Whatever you do, don’t mess with Boston Dynamics’ SpotMini robot

If the robot uprising starts anywhere, it’s going to be in Boston Dynamics’ workshop in Waltham, Massachusetts. And looking at the latest video from the team, it may have already begun.

It shows SpotMini, a dog-like robot first shown off in 2016 and improved upon with a new design in November last year. Earlier this month, Boston Dynamics unveiled version 3, featuring an extendable arm first seen with the original SpotMini but removed for the second iteration. The arm rises up from the top of its torso and is agile enough to open doors, an ability that will look cute to some though extremely worrying to those with darker thoughts about where this could all be leading.

A new video posted on Tuesday shows how this impressive four-legged robot deals with what Boston Dynamics describes as “disturbances.” A disturbance could be something like a terrified human using Elon Musk’s flamethrower to take on SpotMini, though in this particular case involves a calm engineer prodding it with a stick.

In the video, we see SpotMini once again trying to open a door. Despite the engineer’s efforts to stop it, the unflappable dog-bot remains very much focused on grabbing the handle.

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There’s a bizarre moment where the man suddenly pulls a leash from its butt, a feature that appears to be a sort of kill switch, though if it is, it didn’t work very well. For whatever reason, the man drops the leash and the robot effortlessly opens the door before entering the neighboring office to (possibly) wreak havoc. The video fades before we hear any screams.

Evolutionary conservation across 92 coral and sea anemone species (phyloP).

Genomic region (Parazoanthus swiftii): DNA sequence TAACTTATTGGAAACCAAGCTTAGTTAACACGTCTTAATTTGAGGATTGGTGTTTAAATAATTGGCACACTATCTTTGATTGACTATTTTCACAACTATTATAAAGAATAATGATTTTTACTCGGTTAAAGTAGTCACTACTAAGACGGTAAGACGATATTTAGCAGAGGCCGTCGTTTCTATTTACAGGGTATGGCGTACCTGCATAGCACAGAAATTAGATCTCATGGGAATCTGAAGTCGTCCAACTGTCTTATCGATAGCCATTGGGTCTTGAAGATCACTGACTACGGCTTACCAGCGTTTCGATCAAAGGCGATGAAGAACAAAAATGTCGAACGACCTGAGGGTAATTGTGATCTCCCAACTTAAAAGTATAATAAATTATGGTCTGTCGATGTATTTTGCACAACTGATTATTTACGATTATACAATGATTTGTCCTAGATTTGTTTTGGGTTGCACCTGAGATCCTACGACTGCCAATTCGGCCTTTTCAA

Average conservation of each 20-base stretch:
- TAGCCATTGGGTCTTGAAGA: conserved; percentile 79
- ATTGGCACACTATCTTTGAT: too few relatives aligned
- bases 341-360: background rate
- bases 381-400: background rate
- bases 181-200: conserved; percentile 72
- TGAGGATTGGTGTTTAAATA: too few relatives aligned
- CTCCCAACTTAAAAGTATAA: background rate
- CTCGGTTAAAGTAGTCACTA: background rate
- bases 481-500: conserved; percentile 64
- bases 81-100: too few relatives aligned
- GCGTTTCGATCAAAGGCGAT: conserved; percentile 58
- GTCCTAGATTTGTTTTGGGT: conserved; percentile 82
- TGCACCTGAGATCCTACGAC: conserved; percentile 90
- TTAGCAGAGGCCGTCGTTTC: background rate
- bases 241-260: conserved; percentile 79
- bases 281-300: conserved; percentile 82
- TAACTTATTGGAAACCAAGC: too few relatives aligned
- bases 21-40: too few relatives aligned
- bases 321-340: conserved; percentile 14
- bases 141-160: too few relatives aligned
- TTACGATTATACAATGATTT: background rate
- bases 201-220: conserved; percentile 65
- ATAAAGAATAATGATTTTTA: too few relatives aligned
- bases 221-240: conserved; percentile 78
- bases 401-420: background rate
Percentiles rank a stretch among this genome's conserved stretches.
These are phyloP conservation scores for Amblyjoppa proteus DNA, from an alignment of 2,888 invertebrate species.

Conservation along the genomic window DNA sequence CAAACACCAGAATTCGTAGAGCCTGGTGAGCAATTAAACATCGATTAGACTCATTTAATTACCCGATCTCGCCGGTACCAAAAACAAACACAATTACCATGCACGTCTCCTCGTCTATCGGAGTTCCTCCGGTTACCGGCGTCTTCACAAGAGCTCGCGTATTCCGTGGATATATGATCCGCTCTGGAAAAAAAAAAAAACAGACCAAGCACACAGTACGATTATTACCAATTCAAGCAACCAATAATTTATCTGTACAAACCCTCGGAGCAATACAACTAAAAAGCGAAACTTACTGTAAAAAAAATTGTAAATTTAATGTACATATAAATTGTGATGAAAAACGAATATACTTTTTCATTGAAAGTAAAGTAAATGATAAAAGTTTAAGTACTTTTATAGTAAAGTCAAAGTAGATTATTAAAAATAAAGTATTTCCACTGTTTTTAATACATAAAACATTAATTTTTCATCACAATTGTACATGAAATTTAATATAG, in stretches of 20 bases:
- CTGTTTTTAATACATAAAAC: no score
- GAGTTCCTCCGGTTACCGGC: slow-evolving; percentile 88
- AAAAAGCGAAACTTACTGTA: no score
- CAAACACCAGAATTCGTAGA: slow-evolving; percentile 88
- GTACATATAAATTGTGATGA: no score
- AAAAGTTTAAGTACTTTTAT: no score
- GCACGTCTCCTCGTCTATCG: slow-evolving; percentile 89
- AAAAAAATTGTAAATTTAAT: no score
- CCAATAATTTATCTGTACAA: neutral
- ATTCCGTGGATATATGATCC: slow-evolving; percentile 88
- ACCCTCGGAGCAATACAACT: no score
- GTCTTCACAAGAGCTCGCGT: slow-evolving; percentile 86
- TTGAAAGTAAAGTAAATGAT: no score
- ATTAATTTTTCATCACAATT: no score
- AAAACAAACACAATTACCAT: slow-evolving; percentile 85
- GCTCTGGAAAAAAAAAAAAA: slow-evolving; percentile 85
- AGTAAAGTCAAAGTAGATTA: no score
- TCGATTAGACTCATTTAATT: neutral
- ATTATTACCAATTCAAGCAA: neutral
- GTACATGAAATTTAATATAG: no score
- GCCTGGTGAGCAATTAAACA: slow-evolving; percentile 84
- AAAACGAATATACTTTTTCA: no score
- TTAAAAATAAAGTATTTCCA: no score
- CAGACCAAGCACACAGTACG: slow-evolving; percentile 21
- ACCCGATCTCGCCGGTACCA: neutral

Boston Dynamics has released few details about SpotMini, preferring instead to scare the bejeezus out of anxious types by posting a series of short videos instead.

But this week’s clip does offer a little insight into its latest robotic effort. SpotMini, you’ll be pleased to learn, isn’t entirely autonomous (yet), as the video had an off-camera human with a remote controller guiding the robot to the door. However, when it reaches it, SpotMini flips into autonomous mode.

“A camera in the hand finds the door handle, cameras on the body determine if the door is open or closed and help navigate through the doorway,” the team explains in a message accompanying the video. “Controllers provide locomotion, balance and adjust behavior when progress gets off track. The ability to tolerate and respond to disturbances like these improves successful operation of the robot.”

The message ends with: “This testing does not irritate or harm the robot.” We’re not sure whether to take this as an animal welfare quip or as an ominous reference to SpotMini’s remarkable abilities.